Consolidation and virtualization are the new realities -so too are the network smarts needed to run it.
March 1, 2008
Industry observers of all stripes from equipment vendors to network managers agree that there is going to be a major evolution in the data centre landscape in the months to come. As legacy environments have rapidly become too big, complex and costly to run, companies are opting to build sleeker, more efficient data centres at an unprecedented rate. It is all in an effort to reduce overall overhead requirements and leverage the newest enabling technologies.
“What is really interesting is that we have never seen so many new data centres being built,” says Jason Reil, a data centre product service specialist with Cisco Systems Canada Co. in Toronto. “Businesses are finding it easier to ‘dump’ what they have and build it the right way. Most customers are either in the process of doing that or thinking about it.”
Consolidation and virtualization are at the top of every planner’s list of “must haves.” Modularity is integrated into all things, from servers to power outlets to allow for easier, faster migrations and upgrades and even wholesale moves if the need arises. The newest data centres are becoming a showcase of the “less is more” principle, as more and more processing power gets squeezed into an increasingly smaller footprint.
The growing reliance on IP for everything from voice to video is pushing existing network capacity to the limit. Today, the focus is on adapting to the 10 Gigabit Ethernet migration within the data centre environment. Tomorrow 100 Gigabit Ethernet will be integral to the network design process.
All eyes are also on energy consumption and greening of the data centre environment. Energy saving features are part and parcel of the latest hardware and devices, from servers and power outlets to heating and cooling systems.
Utility cost savings
Layouts and enclosure designs are being optimized for more energy-efficient cooling and heating of facilities. All of these measures are delivering dramatic reductions in utility costs to the tune of millions of dollars in annual savings.
At the heart of making all this work will be the built-in intelligence to manage the new networking complexities of the next-generation data centre. “All of this will make the management of networks substantially more difficult,” says Luc Adriaenssens, senior vice president of R&D and technology, CommScope Inc. in Richardson Tex. “Moving to intelligent network management is the only way to manage the new infrastructures down to the cabling level.”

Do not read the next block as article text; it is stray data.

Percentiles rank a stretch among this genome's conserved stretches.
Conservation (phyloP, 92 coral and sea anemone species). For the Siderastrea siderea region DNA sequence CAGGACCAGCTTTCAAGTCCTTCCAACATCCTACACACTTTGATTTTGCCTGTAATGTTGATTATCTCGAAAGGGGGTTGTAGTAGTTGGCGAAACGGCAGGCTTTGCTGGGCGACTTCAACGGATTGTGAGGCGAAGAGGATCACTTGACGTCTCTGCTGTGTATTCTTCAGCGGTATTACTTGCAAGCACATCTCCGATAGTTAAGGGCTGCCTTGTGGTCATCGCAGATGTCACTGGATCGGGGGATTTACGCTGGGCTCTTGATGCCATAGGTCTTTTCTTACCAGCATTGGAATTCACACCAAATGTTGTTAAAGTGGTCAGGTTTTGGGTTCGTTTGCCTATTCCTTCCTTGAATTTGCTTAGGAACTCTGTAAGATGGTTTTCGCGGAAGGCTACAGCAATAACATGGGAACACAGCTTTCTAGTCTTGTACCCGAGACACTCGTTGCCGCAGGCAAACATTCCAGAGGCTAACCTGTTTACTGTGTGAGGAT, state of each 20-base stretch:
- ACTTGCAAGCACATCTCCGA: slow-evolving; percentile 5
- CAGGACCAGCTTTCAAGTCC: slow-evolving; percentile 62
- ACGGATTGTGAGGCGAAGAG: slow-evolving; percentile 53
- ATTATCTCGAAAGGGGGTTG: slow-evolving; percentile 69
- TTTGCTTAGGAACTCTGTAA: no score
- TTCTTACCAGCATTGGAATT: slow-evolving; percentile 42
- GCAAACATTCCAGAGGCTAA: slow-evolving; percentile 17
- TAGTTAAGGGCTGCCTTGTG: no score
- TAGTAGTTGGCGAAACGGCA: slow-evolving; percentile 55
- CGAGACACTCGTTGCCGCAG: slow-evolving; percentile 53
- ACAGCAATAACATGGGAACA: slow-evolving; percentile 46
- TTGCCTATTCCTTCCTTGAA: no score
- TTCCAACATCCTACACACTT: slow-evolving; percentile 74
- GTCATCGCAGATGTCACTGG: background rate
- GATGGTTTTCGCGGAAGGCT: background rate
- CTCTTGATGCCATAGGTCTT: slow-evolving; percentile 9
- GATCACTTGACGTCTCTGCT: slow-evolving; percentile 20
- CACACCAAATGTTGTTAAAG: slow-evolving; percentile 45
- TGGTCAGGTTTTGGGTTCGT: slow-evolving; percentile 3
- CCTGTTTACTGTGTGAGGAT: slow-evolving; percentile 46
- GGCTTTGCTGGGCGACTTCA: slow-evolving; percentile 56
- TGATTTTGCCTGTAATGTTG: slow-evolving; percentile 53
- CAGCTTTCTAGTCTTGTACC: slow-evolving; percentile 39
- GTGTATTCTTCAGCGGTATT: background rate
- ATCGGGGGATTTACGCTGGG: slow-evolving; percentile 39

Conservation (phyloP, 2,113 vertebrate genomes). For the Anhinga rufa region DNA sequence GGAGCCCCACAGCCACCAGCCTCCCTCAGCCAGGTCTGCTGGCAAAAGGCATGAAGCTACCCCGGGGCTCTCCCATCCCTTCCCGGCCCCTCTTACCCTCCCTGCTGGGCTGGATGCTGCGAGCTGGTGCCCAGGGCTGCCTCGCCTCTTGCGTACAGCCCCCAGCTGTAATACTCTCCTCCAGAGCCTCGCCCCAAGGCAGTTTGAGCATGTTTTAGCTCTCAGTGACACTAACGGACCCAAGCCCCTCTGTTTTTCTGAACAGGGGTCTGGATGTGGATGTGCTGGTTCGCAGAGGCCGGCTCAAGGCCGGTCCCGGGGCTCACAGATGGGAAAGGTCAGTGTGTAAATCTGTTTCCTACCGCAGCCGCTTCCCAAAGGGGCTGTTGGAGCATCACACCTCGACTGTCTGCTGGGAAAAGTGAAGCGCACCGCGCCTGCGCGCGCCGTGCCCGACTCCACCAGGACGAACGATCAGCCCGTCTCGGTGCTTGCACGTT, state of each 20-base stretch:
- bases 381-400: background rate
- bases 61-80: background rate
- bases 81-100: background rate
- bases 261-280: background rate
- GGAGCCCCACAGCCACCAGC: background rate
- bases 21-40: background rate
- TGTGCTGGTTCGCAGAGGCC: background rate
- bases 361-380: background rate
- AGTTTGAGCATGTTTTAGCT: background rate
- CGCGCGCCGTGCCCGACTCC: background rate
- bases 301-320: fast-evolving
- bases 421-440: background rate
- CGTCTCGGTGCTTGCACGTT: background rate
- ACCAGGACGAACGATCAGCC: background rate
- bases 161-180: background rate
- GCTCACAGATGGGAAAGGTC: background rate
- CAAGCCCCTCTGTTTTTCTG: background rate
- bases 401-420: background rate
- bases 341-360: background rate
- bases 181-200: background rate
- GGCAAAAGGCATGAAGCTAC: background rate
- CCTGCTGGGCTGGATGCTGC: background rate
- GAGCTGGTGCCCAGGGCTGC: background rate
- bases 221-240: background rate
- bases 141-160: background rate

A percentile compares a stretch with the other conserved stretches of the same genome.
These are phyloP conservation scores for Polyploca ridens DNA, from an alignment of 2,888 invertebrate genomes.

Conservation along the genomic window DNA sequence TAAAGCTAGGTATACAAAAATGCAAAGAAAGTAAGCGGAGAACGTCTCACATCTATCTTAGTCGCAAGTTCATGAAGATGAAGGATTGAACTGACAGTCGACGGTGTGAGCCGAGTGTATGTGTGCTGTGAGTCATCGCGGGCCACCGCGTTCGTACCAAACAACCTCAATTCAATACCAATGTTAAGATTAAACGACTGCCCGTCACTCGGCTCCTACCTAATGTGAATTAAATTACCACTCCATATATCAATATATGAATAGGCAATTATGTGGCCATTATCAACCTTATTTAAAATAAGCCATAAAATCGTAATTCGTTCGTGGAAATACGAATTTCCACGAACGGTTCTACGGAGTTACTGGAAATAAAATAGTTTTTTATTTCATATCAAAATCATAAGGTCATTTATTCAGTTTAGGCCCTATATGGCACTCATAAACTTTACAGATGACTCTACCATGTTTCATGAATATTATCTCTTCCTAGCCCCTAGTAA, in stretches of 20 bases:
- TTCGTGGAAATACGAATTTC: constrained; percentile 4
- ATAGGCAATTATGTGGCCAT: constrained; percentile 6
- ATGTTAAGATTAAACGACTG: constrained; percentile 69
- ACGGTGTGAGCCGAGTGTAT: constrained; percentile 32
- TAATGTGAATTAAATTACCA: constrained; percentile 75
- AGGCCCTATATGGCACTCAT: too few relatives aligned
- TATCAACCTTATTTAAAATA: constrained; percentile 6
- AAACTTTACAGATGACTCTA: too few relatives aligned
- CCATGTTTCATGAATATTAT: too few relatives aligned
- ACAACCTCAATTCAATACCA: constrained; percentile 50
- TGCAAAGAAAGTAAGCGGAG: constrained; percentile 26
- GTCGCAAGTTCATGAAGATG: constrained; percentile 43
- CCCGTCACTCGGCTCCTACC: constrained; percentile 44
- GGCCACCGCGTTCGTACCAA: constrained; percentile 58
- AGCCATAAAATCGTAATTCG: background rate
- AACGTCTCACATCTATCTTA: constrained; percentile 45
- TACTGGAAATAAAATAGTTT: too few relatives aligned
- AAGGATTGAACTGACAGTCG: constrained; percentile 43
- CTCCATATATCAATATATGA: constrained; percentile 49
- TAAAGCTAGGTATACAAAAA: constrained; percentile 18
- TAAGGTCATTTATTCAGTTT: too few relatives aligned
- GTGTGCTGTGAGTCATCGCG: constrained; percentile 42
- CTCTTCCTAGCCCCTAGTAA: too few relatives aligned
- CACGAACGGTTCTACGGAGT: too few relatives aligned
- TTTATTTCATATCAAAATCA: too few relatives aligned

Network planners, installers and managers are already facing a rapidly escalating demand for cross-disciplinary skills for monitoring and managing this new “virtual reality.” While the complexities of the new data centre environment grow, however, there is considerable comfort to be found in the fact that the career prospects are strong.
The data centre is one area that observers say is exempt from even the most austere budget cutting measures.
“The recession is having no impact on the data centre at this point,” says Adriaenssens. “If you look at all the growth projections around bandwidth compared to current data centre capabilities, retrofitting, adding or building a new centre is a priority for everyone. When a company is looking at cutting back and reducing growth in certain areas, the data centre is off limits.”
Consolidating and virtualizing for efficiency: The aggressive move to data centre replacement versus upgrades may seem a drastic measure.
In many cases, however, current utilization of computing and facility resources is very poor, and space along with the infrastructure to support legacy data centres is getting more costly to maintain with each passing month. Consolidation of resources into a smaller space can deliver significant top line hardware and energy savings right out of the gate.
An exemplar of the rationale behind consolidation, Sun Microsystems last year unveiled three of its “next-generation data centres in the U. S., the U. K. and India. Within the first three months of hardware consolidation efforts in its Santa Clara, Calif. operations, Sun was able to reduce the number of servers from 2,177 to 1,240; storage devices from 738 to 225; racks from 550 to 65 (resulting in 88% compression of square footage); and reduce power capacity demand from 2.2MW to 500KW ($1.1 million cost savings per year savings).
At the same time computing power increased by 456% and the company was able to avoid $9.3 million in proposed Phase Two construction costs.
Dean Nelson, director of global lab and data centre design service for Sun, explains that the firm was like many other organizations with large-scale legacy data centres. “Our 10-year-old infrastructure could not handle the high density (requirements of consolidation).”
A complementary driver behind the new data centre model is virtualization. In a recent discussion on the next generation data centre, Zeus Kerraval, SVP of Enterprise Research at Yankee Group outlined his vision of the data centre of the future in which all resources will be transformed from a physical to a virtual infrastructure.
“Memory, storage, processor, database on other computing resources will be virtual resources that can be called ‘on demand’ by whatever application requires it. These virtual resources will be comprised of pooled physical resources that can be across the data center, across the city or across the globe, but will look like a single resource to all applications.”